“On the progressive side,” he continued, “we are a little bit old-school where you just pick qualified people and it will all work out. Obviously we came to a rude awakening with the Garland fight.”

Mr. Fallon has assembled an initial staff that includes judicial experts such as Christopher Kang, a former senior congressional staff member who played a central role in the Obama administration’s vetting of judicial nominees, and Paige Herwig, a former Judiciary Committee aide to Senator Dianne Feinstein of California, the top Democrat on the panel. The new organization will rely on a digital team led by Gabrielle McCaffrey, a digital organizer for the Clinton campaign. Cornell Belcher, a Democratic pollster, will conduct research for the group. About a dozen staff members will be housed in newly leased space near the White House.

Mr. Fallon said he was more than halfway to the initial fund-raising goal. He declined to name donors but said the organization had multiple backers and was also planning to seek smaller contributions online. He spoke recently at the Atlanta conference of the Democracy Alliance, a network of progressive donors that has included the billionaires George Soros and Tom Steyer.

With Republicans controlling the White House and the Senate, Democrats are limited in their ability to block Mr. Trump’s judicial nominees since they can be confirmed solely with Republican votes under Senate policies imposed by Democrats in 2013. But Mr. Fallon said the group was quickly preparing for a Supreme Court battle should an opening occur and had already compiled background dossiers on those included on a list of potential Supreme Court nominees assembled by the Trump campaign. The group will also seek to draw attention to lower-court nominees it considers far out of the mainstream.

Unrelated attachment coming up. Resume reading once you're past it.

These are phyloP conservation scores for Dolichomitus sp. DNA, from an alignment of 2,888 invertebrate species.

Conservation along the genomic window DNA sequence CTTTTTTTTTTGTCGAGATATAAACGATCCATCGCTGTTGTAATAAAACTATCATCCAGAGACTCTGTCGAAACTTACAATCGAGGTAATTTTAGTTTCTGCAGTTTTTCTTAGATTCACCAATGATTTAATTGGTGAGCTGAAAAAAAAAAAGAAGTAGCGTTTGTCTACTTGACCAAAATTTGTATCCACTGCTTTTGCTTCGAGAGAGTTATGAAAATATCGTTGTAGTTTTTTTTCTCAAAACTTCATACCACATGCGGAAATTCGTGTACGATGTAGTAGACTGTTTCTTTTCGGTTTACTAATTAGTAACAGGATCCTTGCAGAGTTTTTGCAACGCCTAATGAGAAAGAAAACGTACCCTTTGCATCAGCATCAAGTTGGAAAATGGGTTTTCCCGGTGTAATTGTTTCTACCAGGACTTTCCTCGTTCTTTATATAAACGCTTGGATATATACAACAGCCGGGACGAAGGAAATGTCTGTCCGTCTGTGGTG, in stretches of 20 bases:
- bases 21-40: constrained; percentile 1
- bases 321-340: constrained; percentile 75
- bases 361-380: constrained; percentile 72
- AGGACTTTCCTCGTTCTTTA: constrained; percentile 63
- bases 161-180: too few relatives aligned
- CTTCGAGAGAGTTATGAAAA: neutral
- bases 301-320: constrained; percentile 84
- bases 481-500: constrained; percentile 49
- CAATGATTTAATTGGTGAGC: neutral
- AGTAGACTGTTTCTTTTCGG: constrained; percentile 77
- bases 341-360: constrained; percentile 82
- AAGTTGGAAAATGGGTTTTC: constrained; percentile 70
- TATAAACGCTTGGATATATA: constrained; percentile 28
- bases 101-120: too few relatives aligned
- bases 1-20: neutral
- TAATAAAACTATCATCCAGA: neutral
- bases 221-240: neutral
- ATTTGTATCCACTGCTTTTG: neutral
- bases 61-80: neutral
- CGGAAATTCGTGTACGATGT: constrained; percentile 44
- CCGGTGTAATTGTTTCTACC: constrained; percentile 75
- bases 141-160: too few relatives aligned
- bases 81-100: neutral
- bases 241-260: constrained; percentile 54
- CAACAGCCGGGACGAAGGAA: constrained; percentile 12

To start, the digital campaign will cover 14 states, including Maine and Alaska, home to potential swing-vote Republicans. The group will also focus on states represented by conservative-state Democrats including Montana, Missouri and Alabama, as well as more Democratic-leaning states such as Minnesota, Colorado and Michigan where Senate Democrats tend to back more Trump nominees than those from other blue states. Activists want lawmakers to know that support for problematic Trump nominees will be noted by the left.

“The Democratic senators have the idea that the only political cost is on the right,” said Caroline Fredrickson, the president of the liberal American Constitution Society. “I don’t think that is true at all.”

The new group also intends to become active next year in early presidential nominating states in an attempt to elevate the courts as an issue and keep pressure on Democratic candidates to commit to naming progressive judges.

Republican voters, particularly those considered evangelical Christians, have long been seen as more driven by the makeup of the Supreme Court in voting and cited it as a top issue for them in 2016.

Whether Demand Justice and the current Republican push to reconfigure the courts through lifetime appointments to a new generation of conservatives can stir Democrats to approach judicial fights with the same passion as conservatives remains to be seen. But one thing is clear — the Garland defeat showed that Democrats have a lot of ground to make up.